Macau’s Cyber-security Law: More About Surveillance (And Censorship)

(THIS ARTICLE IS COURTESY OF GLOBAL VOICES)

 

Macau’s Cybersecurity Law: Less About Security, More About Surveillance (And Censorship)

Graffiti art of surveillance camera. Published and labeled for reuse on Pixabay.

The following article is based on a translation of a post that appeared first in Chinese on Hong Kong citizen media outlet inmediahk.net.

Macau, a former Portuguese colony and a special administrative region on the south coast of China, has begun public consultations on a proposed Cybersecurity Law.

The Macau government is proposing the legislation in an effort to ensure the “security of network communications.” The law would establish a local cybersecurity standing committee and a cybersecurity center which would monitor online information flows in binary code to keep track of and investigate future cyber attacks. The center would coordinate with government departments to supervise and implement protection procedures for companies in 11 crucial sectors, including internet operators, media organizations, water and energy suppliers, financial and banking companies, gambling companies and medical institutions, among others.

The law would also obligate telecommunication operators and internet service providers (ISPs) to implement a real-name registration system, in which all users would be required to be fully identified in all their online activities. The law would require ISPs to keep users’ online activity logs for at least one year.

Various critics say the proposed law will provide a legal framework for mass surveillance, much more so than improve network security.

To look into the rationality behind the legislation, the Chinese Q&A news team interviewed a senior information security analyst who works in one of the 11 crucial sectors listed in the consultation document, to get an insider’s perspective.

Q: Have any hacking incidents taken place in Macau in the past few years? Does the information security sector find it necessary to set up a mechanism for monitoring data flows?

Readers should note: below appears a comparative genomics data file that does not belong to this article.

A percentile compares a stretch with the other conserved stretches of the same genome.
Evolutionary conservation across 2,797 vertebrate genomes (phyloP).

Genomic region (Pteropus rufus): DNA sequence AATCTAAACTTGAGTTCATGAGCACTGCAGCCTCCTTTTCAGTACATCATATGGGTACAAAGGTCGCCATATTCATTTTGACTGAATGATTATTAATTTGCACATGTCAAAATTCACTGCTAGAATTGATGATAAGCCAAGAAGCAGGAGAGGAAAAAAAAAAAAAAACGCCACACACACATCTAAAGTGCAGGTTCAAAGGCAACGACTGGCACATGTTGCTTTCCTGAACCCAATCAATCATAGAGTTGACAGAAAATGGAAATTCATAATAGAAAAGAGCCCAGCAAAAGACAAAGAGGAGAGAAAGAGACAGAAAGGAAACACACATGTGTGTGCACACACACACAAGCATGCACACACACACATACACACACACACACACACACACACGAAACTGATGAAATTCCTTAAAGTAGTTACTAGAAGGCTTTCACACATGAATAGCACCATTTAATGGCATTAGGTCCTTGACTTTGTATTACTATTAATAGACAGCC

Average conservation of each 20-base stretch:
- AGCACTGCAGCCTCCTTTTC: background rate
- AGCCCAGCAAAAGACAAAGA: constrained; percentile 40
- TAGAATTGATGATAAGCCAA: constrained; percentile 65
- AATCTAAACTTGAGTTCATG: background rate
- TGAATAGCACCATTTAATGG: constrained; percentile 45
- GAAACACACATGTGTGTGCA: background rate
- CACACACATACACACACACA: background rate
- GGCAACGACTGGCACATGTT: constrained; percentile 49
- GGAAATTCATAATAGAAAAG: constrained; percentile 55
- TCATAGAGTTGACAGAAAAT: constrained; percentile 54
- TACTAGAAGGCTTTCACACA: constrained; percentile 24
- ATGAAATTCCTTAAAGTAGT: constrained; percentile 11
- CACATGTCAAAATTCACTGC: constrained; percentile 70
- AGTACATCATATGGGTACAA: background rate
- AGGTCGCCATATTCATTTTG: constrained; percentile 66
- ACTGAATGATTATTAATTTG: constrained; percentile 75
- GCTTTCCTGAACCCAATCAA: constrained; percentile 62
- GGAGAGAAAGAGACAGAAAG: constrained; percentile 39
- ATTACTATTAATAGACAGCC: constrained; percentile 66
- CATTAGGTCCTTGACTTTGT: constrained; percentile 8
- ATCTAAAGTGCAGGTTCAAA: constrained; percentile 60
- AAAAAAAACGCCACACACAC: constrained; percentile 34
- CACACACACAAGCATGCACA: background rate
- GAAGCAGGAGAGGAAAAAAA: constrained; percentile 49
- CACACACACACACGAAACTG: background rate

A: There haven’t been any major hacking incidents [affecting public security] in Macau in recent years, neither the public nor the public sector has been attacked by hackers. (The WannaCry kind of ransomware is not target specific attack.)

[Editor’s note: according to media report, apart from the WannaCry ransomware, a Macau ISP operator was hacked in January 2013, but only 34 clients’ information were stolen. This, however, was not considered a serious security breach.]

There is no need to set up a mechanism for monitoring data flows. If we have to monitor data flows, we have to record and analyze all of the data, much like immigration officers unpacking travelers’ baggage. Moreover, this type of monitoring system cannot prevent a cyber attack.

To take it a bit further, here are the two most common forms of cyber attack:

1. Distributed Denial of Service Attack (DDOS): A massive DDoS would produce a tremendous amount of data. Recording the data flow would require a huge storage space and a good deal of manpower. In other words, you can’t possibly monitor data flows in a DDoS attack.

2. Hacking of website and private network: In the case of targeted hacking attack, the incident response team of the cybersecurity center would have to get evidence from the server under attack. Of course, evidence can be obtained from a network facility. However, recording and unpacketing all the data packet on the network is a very ineffective way of gathering evidence in the investigation of a cyber attack.

On the other hand, the data flow monitoring mechanism is effective for keyword filtering. For example, when the data packet contains keyword like “Vindication of June 4”, the monitoring system can send out an alert. But this is not a network security measure — it looks much more internet censorship, in the style of mainland China.

Q: The proposed Cybersecurity Law will affect the 11 crucial sectors the most. Has the commercial sector submitted any opinion so far?

A: Commercial sector representatives are still in the process of understanding the content of the proposal. For example, the proposal mentioned that operators of the 11 crucial sectors have to hand in a network security report, but it did not mention what should be included in the report. It also said that operators should conduct a qualification and professional background check when appointing key positions. But what do they mean by “qualification”? Should the employees obtain a license from China’s Ministry of Industry and Information? And what is the meaning of “background check”? Do they need to prove that they love China and Macau? These are major concerns from the information security sector.

Q: Has there been any consultation on the listing of 11 businesses as crucial sectors?

A: There was no consultation among the business sector. The proposal was released on 8 December 2017 without prior notification and we had just one week to prepare for the consultation, which made it a very rushed process.

Q: For the IT sector, what kind of mechanism is more reasonable?